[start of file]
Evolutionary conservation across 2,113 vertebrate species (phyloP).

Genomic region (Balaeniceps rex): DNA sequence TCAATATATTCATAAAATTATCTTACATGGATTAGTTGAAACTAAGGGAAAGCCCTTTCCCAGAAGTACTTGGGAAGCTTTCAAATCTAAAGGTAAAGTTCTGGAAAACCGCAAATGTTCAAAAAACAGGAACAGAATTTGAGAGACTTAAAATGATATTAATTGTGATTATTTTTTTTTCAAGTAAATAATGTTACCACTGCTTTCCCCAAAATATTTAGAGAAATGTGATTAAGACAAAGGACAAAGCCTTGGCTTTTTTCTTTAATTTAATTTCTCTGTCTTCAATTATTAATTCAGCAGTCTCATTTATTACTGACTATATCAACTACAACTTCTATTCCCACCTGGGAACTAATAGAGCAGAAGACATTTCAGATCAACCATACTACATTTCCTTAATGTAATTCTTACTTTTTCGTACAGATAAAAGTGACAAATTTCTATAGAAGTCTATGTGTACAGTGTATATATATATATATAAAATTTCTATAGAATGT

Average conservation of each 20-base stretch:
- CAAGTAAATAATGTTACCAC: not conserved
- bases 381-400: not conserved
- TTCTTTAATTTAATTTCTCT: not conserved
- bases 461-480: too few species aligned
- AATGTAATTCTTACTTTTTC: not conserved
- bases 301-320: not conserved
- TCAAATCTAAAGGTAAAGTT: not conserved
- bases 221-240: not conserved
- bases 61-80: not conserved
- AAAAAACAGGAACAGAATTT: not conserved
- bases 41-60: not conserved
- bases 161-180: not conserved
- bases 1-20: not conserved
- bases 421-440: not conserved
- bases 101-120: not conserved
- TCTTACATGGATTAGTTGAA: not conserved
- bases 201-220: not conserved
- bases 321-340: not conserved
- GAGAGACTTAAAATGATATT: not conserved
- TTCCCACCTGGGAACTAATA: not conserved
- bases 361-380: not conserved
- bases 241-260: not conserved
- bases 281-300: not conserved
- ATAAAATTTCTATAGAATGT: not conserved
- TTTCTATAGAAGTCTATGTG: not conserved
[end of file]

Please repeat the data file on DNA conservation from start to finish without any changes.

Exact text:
Evolutionary conservation across 2,113 vertebrate species (phyloP).

Genomic region (Balaeniceps rex): DNA sequence TCAATATATTCATAAAATTATCTTACATGGATTAGTTGAAACTAAGGGAAAGCCCTTTCCCAGAAGTACTTGGGAAGCTTTCAAATCTAAAGGTAAAGTTCTGGAAAACCGCAAATGTTCAAAAAACAGGAACAGAATTTGAGAGACTTAAAATGATATTAATTGTGATTATTTTTTTTTCAAGTAAATAATGTTACCACTGCTTTCCCCAAAATATTTAGAGAAATGTGATTAAGACAAAGGACAAAGCCTTGGCTTTTTTCTTTAATTTAATTTCTCTGTCTTCAATTATTAATTCAGCAGTCTCATTTATTACTGACTATATCAACTACAACTTCTATTCCCACCTGGGAACTAATAGAGCAGAAGACATTTCAGATCAACCATACTACATTTCCTTAATGTAATTCTTACTTTTTCGTACAGATAAAAGTGACAAATTTCTATAGAAGTCTATGTGTACAGTGTATATATATATATATAAAATTTCTATAGAATGT

Average conservation of each 20-base stretch:
- CAAGTAAATAATGTTACCAC: not conserved
- bases 381-400: not conserved
- TTCTTTAATTTAATTTCTCT: not conserved
- bases 461-480: too few species aligned
- AATGTAATTCTTACTTTTTC: not conserved
- bases 301-320: not conserved
- TCAAATCTAAAGGTAAAGTT: not conserved
- bases 221-240: not conserved
- bases 61-80: not conserved
- AAAAAACAGGAACAGAATTT: not conserved
- bases 41-60: not conserved
- bases 161-180: not conserved
- bases 1-20: not conserved
- bases 421-440: not conserved
- bases 101-120: not conserved
- TCTTACATGGATTAGTTGAA: not conserved
- bases 201-220: not conserved
- bases 321-340: not conserved
- GAGAGACTTAAAATGATATT: not conserved
- TTCCCACCTGGGAACTAATA: not conserved
- bases 361-380: not conserved
- bases 241-260: not conserved
- bases 281-300: not conserved
- ATAAAATTTCTATAGAATGT: not conserved
- TTTCTATAGAAGTCTATGTG: not conserved